icon bookmark-bicon bookmarkicon cameraicon checkicon chevron downicon chevron lefticon chevron righticon chevron upicon closeicon v-compressicon downloadicon editicon v-expandicon fbicon fileicon filtericon flag ruicon full chevron downicon full chevron lefticon full chevron righticon full chevron upicon gpicon insicon mailicon moveicon-musicicon mutedicon nomutedicon okicon v-pauseicon v-playicon searchicon shareicon sign inicon sign upicon stepbackicon stepforicon swipe downicon tagicon tagsicon tgicon trashicon twicon vkicon yticon wticon fm

Self-proclaimed Lugansk People's Republic elects head, passes constitution

Self-proclaimed Lugansk People's Republic elects head, passes constitution
The self-proclaimed Lugansk People's Republic (LNR) elected its head and passed its own constitution on Sunday. This comes after the region held a referendum on May 11 and proclaimed itself independent from Kiev.

LNR’s state council – which acts as a temporary legislative body – has chosen Valery Bolotov as the head of the republic. The council also elected its speaker, Aleksey Karyakin, and Prime Minister - Vasily Nikitin.

Bolotov was born in Russia’s southern port city of Taganrog in 1974. He has two university degrees. He also worked his way up from a manager to the director at a meat factory. Before being elected as the head of the self-proclaimed republic, he was serving as the “people’s governor” of Lugansk region.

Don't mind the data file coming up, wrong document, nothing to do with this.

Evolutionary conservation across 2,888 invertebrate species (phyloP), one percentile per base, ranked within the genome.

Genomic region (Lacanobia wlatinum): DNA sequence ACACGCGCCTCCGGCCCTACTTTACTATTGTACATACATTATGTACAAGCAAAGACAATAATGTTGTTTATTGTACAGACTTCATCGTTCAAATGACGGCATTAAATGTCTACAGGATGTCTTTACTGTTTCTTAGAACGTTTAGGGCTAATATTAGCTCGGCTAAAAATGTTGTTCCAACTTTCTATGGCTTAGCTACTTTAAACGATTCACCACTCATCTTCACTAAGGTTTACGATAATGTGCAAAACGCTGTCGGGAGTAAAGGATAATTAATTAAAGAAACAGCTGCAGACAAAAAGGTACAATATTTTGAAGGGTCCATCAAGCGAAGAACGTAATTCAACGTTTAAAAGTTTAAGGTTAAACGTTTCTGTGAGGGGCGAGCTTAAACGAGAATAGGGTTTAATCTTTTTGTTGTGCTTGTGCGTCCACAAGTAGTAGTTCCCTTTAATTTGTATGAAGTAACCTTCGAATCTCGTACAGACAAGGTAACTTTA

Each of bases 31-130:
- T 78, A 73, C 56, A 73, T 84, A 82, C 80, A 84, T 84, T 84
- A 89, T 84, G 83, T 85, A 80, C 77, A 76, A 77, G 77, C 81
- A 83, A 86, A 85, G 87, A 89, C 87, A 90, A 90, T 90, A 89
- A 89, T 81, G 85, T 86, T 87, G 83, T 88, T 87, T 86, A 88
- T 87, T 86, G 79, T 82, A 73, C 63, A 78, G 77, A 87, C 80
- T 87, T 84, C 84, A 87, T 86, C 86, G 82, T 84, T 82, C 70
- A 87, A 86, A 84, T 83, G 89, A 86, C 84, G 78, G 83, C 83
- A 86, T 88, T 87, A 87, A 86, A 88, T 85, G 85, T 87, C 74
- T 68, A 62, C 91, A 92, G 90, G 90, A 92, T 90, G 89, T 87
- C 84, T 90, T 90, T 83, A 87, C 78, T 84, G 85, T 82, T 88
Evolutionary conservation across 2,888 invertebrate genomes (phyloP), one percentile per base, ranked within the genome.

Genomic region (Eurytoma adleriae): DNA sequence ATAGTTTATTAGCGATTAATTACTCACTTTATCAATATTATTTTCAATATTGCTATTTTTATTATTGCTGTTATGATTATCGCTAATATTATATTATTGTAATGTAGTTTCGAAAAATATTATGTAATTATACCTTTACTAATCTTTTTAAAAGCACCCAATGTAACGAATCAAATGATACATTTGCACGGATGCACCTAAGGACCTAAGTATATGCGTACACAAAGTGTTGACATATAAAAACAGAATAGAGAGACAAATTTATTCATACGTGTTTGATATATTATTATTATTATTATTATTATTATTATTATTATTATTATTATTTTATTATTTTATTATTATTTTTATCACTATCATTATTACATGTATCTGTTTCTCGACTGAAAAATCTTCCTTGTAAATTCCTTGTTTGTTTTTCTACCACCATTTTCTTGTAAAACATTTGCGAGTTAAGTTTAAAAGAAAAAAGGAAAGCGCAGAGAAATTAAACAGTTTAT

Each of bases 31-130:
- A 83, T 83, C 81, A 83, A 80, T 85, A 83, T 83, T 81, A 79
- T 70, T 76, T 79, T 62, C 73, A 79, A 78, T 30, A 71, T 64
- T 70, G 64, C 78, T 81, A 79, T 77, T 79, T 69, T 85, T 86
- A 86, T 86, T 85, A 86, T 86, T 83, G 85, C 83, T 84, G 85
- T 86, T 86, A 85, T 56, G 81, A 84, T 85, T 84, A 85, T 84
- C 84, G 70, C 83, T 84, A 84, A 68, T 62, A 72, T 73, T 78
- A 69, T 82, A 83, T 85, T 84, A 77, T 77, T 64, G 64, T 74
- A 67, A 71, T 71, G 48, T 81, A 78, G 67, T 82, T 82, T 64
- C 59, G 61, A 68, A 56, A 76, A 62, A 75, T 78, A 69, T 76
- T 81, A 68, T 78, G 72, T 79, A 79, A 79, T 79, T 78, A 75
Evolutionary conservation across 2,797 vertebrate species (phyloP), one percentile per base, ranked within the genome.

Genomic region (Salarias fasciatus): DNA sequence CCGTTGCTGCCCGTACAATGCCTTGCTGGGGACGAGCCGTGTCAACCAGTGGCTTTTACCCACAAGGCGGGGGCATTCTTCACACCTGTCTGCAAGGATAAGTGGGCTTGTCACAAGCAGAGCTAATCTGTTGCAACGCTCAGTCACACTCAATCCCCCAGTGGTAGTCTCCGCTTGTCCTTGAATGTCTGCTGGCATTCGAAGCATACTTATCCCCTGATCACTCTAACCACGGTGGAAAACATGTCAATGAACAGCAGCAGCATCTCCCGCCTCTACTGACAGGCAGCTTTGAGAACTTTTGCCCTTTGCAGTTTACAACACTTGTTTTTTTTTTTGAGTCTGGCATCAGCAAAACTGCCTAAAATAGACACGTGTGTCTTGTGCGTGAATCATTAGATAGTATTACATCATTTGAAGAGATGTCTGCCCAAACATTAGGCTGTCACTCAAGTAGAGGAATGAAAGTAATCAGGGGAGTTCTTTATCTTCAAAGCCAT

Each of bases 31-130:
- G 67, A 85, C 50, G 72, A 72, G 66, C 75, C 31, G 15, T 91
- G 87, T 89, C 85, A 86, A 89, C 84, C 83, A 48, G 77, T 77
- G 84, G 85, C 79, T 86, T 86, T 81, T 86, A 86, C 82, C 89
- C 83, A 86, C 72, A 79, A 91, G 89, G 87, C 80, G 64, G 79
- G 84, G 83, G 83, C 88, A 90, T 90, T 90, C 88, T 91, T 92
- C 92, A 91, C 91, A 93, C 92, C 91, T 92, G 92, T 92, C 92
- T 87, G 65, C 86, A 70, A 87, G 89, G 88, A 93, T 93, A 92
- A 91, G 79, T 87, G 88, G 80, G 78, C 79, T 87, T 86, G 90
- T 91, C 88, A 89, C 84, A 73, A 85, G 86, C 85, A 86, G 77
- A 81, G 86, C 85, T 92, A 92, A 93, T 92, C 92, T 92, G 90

Deputies of the council who where elected earlier on Sunday on also adopted a temporary constitution of the Lugansk People’s Republic.

The newly elected prime minister already identified what his first steps in the office will be. “As the prime minister I will form a new government. I will announce the specific candidates later. The members of the new cabinet will be determined in the second part of the day [tomorrow],” Itar-Tass quoted Nikitin as saying.

Last weekend, Ukraine’s Donetsk and Lugansk regions held referendums in which the majority of voters supported self-rule.

In Lugansk region 96.2 percent of voters supported the region’s self-rule, according to final figures announced by the local election commission. Almost 90 percent of voters in Donetsk region have endorsed political independence from Kiev.

Podcasts